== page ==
Doctor Who: Peter Capaldi’s first episode discussion thread

My bio for Hoyden still reads:

This page is the only place in the entire Hoyden community where Mary dares to confess that she is not especially interested in Doctor Who. She hastens to assure Hoyden‘s dedicated readers that she has nothing but affection for otters.

Twelfth Doctor in the Tardis

This is no longer quite true: I now watch the big events. I saw the 50th anniversary episode, the last Christmas episode and I have every intention of watching the first Capaldi episode and seeing how it goes. Thus, a thread!

Note on times:

In Australia, the ABC will simulcast the episode with the BBC. This means it will screen at 4:50am AEST on Sunday August 24 (4:20am ACST, 2:50am AWST). It becomes available on ABC iview at the end of the screening and will also repeat at 7:40pm in local time.

No spoilers before broadcast please. Once the ABC and BBC broadcasts begin, this thread should be assumed to contain spoilers.

Categories: arts & entertainment

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19 replies

  1. Have enjoyed the first 10 minutes of scene-setting with familiar faces.

  2. “I hate being wrong in public. Everybody forget that happened.”

  3. Ugh, whatever, I’ll look forward to Phil Ford’s turn next week.
    I really didn’t enjoy this one, from the lol control freak wimminz element to the whole predatory man-hating discombubulated-by-a-pretty-face lesbian thing. But also the plotline recycling. But also the ‘not your boyfriend’ thing, excuse me? But also almost everything.

  4. I could have done without the phone call bit at the end, but otherwise I enjoyed it. Clara seems to be continuing with the whichever personality traits the writer feels like giving her this week thing.

  5. I like Capaldi. Would love to see what River Song would make of him.

  6. I am far from watching every episode and am unlikely to start, but it seemed to me that Clara has lots of reasons to be angry with the Doctor and maybe this was going to be her chance. (And if he’s going to use Amy’s name to manipulate her, that would have to be a pretty easy weapon to turn back on him, for one.) The phone call suggests not though.
    Capaldi seemed to be having fun, so that was fun to watch.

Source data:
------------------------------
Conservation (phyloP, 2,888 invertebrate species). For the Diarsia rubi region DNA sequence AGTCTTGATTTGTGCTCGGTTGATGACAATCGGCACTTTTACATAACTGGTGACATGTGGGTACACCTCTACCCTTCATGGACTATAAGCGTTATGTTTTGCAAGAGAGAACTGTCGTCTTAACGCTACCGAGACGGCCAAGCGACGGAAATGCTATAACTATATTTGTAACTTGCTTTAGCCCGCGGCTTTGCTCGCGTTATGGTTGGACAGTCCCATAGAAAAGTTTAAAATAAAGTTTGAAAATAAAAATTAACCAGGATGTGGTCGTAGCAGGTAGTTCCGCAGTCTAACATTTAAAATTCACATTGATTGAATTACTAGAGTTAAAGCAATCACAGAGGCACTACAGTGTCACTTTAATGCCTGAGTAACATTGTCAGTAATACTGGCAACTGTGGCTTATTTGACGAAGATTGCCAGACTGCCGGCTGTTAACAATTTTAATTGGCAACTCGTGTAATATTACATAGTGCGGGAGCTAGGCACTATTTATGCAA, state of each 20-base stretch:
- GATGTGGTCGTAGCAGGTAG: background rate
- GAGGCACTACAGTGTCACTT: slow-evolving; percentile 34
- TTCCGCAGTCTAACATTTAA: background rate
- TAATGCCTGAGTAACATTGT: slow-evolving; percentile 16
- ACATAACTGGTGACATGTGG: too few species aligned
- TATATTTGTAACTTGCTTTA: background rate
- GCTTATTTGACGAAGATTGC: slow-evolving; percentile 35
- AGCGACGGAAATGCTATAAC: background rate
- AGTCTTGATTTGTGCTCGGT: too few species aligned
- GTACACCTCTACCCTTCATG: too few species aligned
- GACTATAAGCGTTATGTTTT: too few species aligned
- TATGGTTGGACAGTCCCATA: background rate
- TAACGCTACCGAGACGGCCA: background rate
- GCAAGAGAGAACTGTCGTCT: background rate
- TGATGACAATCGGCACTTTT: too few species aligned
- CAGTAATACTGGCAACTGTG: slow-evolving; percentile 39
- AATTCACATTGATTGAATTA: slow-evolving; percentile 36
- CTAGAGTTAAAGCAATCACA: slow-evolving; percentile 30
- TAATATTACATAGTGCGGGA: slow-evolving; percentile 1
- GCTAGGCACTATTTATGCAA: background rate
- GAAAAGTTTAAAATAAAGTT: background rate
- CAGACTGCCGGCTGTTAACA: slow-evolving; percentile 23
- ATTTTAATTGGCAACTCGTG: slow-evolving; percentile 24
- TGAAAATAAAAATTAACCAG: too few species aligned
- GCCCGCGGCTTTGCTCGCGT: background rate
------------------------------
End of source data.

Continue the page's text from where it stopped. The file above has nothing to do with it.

7. Thinking about the Jenny/Vastra bits. I liked that they were presented as a couple and that their outward appearance as Lady and Ladies maid was their cover, but some parts of their storyline seemed to me, on reflection, to be almost performative lesbianism. Not that the actors did anything wrong, more the writing as mentioned by Chally. The kiss, the ‘oooh isn’t Clara hot’ stuff was perhaps for the titillation of a straight audience?
    I thought the ‘not your boyfriend’ thing was interesting but didn’t he say that wasn’t her mistake? I took that to mean that he in his previous incarnation had acted too much like a boyfriend and that in this incarnation wasn’t going to be like that.

  8. I got up at quarter to five on Sunday to watch the initial screening, which didn’t especially stand out to me as being that great, but I then rewatched the evening showing (with the script leaked to the Internet at hand as reference) and found it was rather more enjoyable, since the good elements of the story seemed to make a better impression on me, and I could allow the stuff I dislike to just pass by.
    Peter Capaldi was very good straight out of the blocks even with the silliness of a post-regenerative Doctor cliché to wrestle with for the first half of the story, and when he was in charge by the end of the story showed a lot of potential; I hope he will try to vary his character a bit than his predecessors who tended to fall into something of a rut. I would dearly love Jenna Coleman’s Clara not to be so much Manic Pixie Dream Girl (though is there a slight amount of realisation from Moffat by pointing up the ‘egomaniac, needy’ thing?); at times there is so little revealed of her personality aside from the MPDG I have difficulty seeing a second dimension to the character let alone any more than that. In this respect Russell T Davies’ companions for Nine and Ten were much better drawn and rounded characters.